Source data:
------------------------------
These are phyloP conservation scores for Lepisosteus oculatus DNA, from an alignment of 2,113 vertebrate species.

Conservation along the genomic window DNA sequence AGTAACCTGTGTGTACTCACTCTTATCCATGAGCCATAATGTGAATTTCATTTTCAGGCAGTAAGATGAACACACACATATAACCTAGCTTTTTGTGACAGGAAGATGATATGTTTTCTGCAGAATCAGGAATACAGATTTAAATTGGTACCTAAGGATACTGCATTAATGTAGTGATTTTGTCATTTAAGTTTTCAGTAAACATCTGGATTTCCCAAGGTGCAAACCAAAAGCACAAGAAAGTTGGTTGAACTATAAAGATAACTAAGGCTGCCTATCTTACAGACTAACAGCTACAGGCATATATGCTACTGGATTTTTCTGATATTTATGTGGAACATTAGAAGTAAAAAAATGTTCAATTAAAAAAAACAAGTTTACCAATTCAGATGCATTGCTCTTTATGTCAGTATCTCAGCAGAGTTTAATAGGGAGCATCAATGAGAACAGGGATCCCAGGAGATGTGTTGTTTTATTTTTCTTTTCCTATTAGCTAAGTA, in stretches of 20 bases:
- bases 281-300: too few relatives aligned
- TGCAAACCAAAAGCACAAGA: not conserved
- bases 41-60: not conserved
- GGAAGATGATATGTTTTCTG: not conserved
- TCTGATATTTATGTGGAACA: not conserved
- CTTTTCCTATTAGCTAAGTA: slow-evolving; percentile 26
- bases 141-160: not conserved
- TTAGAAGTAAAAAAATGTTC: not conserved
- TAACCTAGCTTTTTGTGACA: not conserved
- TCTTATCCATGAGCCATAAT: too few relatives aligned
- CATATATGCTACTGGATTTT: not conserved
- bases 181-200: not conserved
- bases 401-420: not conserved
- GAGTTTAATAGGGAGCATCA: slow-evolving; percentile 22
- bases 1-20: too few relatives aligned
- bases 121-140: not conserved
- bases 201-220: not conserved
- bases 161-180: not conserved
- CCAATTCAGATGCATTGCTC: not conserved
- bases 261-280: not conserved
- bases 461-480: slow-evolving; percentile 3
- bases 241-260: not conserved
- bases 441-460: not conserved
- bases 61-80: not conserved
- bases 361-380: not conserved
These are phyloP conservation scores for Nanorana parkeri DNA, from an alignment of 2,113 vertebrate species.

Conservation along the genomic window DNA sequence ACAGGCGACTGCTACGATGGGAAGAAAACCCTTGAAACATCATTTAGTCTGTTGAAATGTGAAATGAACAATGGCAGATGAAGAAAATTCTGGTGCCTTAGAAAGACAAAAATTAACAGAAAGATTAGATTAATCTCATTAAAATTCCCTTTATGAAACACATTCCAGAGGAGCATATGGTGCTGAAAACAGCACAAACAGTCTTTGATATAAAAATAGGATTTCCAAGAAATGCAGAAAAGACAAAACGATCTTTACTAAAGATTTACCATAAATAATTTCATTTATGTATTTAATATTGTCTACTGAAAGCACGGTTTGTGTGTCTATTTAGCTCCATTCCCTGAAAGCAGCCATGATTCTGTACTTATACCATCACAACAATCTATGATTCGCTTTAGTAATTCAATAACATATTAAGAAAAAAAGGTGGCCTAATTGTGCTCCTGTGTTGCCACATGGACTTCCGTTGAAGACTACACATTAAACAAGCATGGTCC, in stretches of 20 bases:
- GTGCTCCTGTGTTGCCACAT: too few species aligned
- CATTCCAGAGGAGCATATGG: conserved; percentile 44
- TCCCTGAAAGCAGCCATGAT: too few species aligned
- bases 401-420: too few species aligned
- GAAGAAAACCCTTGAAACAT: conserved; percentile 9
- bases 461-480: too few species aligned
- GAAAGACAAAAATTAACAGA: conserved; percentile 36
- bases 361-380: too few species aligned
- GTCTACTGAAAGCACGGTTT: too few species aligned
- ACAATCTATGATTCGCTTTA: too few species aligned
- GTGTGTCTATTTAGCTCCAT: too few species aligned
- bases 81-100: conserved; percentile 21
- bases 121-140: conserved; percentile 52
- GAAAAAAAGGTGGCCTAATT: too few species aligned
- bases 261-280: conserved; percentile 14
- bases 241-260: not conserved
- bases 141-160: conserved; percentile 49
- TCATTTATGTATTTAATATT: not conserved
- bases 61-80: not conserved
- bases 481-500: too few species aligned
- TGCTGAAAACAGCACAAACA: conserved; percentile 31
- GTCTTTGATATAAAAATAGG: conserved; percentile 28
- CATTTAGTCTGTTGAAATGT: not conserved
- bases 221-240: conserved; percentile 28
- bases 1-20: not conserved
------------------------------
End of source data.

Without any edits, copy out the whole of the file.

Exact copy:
These are phyloP conservation scores for Lepisosteus oculatus DNA, from an alignment of 2,113 vertebrate species.

Conservation along the genomic window DNA sequence AGTAACCTGTGTGTACTCACTCTTATCCATGAGCCATAATGTGAATTTCATTTTCAGGCAGTAAGATGAACACACACATATAACCTAGCTTTTTGTGACAGGAAGATGATATGTTTTCTGCAGAATCAGGAATACAGATTTAAATTGGTACCTAAGGATACTGCATTAATGTAGTGATTTTGTCATTTAAGTTTTCAGTAAACATCTGGATTTCCCAAGGTGCAAACCAAAAGCACAAGAAAGTTGGTTGAACTATAAAGATAACTAAGGCTGCCTATCTTACAGACTAACAGCTACAGGCATATATGCTACTGGATTTTTCTGATATTTATGTGGAACATTAGAAGTAAAAAAATGTTCAATTAAAAAAAACAAGTTTACCAATTCAGATGCATTGCTCTTTATGTCAGTATCTCAGCAGAGTTTAATAGGGAGCATCAATGAGAACAGGGATCCCAGGAGATGTGTTGTTTTATTTTTCTTTTCCTATTAGCTAAGTA, in stretches of 20 bases:
- bases 281-300: too few relatives aligned
- TGCAAACCAAAAGCACAAGA: not conserved
- bases 41-60: not conserved
- GGAAGATGATATGTTTTCTG: not conserved
- TCTGATATTTATGTGGAACA: not conserved
- CTTTTCCTATTAGCTAAGTA: slow-evolving; percentile 26
- bases 141-160: not conserved
- TTAGAAGTAAAAAAATGTTC: not conserved
- TAACCTAGCTTTTTGTGACA: not conserved
- TCTTATCCATGAGCCATAAT: too few relatives aligned
- CATATATGCTACTGGATTTT: not conserved
- bases 181-200: not conserved
- bases 401-420: not conserved
- GAGTTTAATAGGGAGCATCA: slow-evolving; percentile 22
- bases 1-20: too few relatives aligned
- bases 121-140: not conserved
- bases 201-220: not conserved
- bases 161-180: not conserved
- CCAATTCAGATGCATTGCTC: not conserved
- bases 261-280: not conserved
- bases 461-480: slow-evolving; percentile 3
- bases 241-260: not conserved
- bases 441-460: not conserved
- bases 61-80: not conserved
- bases 361-380: not conserved
These are phyloP conservation scores for Nanorana parkeri DNA, from an alignment of 2,113 vertebrate species.

Conservation along the genomic window DNA sequence ACAGGCGACTGCTACGATGGGAAGAAAACCCTTGAAACATCATTTAGTCTGTTGAAATGTGAAATGAACAATGGCAGATGAAGAAAATTCTGGTGCCTTAGAAAGACAAAAATTAACAGAAAGATTAGATTAATCTCATTAAAATTCCCTTTATGAAACACATTCCAGAGGAGCATATGGTGCTGAAAACAGCACAAACAGTCTTTGATATAAAAATAGGATTTCCAAGAAATGCAGAAAAGACAAAACGATCTTTACTAAAGATTTACCATAAATAATTTCATTTATGTATTTAATATTGTCTACTGAAAGCACGGTTTGTGTGTCTATTTAGCTCCATTCCCTGAAAGCAGCCATGATTCTGTACTTATACCATCACAACAATCTATGATTCGCTTTAGTAATTCAATAACATATTAAGAAAAAAAGGTGGCCTAATTGTGCTCCTGTGTTGCCACATGGACTTCCGTTGAAGACTACACATTAAACAAGCATGGTCC, in stretches of 20 bases:
- GTGCTCCTGTGTTGCCACAT: too few species aligned
- CATTCCAGAGGAGCATATGG: conserved; percentile 44
- TCCCTGAAAGCAGCCATGAT: too few species aligned
- bases 401-420: too few species aligned
- GAAGAAAACCCTTGAAACAT: conserved; percentile 9
- bases 461-480: too few species aligned
- GAAAGACAAAAATTAACAGA: conserved; percentile 36
- bases 361-380: too few species aligned
- GTCTACTGAAAGCACGGTTT: too few species aligned
- ACAATCTATGATTCGCTTTA: too few species aligned
- GTGTGTCTATTTAGCTCCAT: too few species aligned
- bases 81-100: conserved; percentile 21
- bases 121-140: conserved; percentile 52
- GAAAAAAAGGTGGCCTAATT: too few species aligned
- bases 261-280: conserved; percentile 14
- bases 241-260: not conserved
- bases 141-160: conserved; percentile 49
- TCATTTATGTATTTAATATT: not conserved
- bases 61-80: not conserved
- bases 481-500: too few species aligned
- TGCTGAAAACAGCACAAACA: conserved; percentile 31
- GTCTTTGATATAAAAATAGG: conserved; percentile 28
- CATTTAGTCTGTTGAAATGT: not conserved
- bases 221-240: conserved; percentile 28
- bases 1-20: not conserved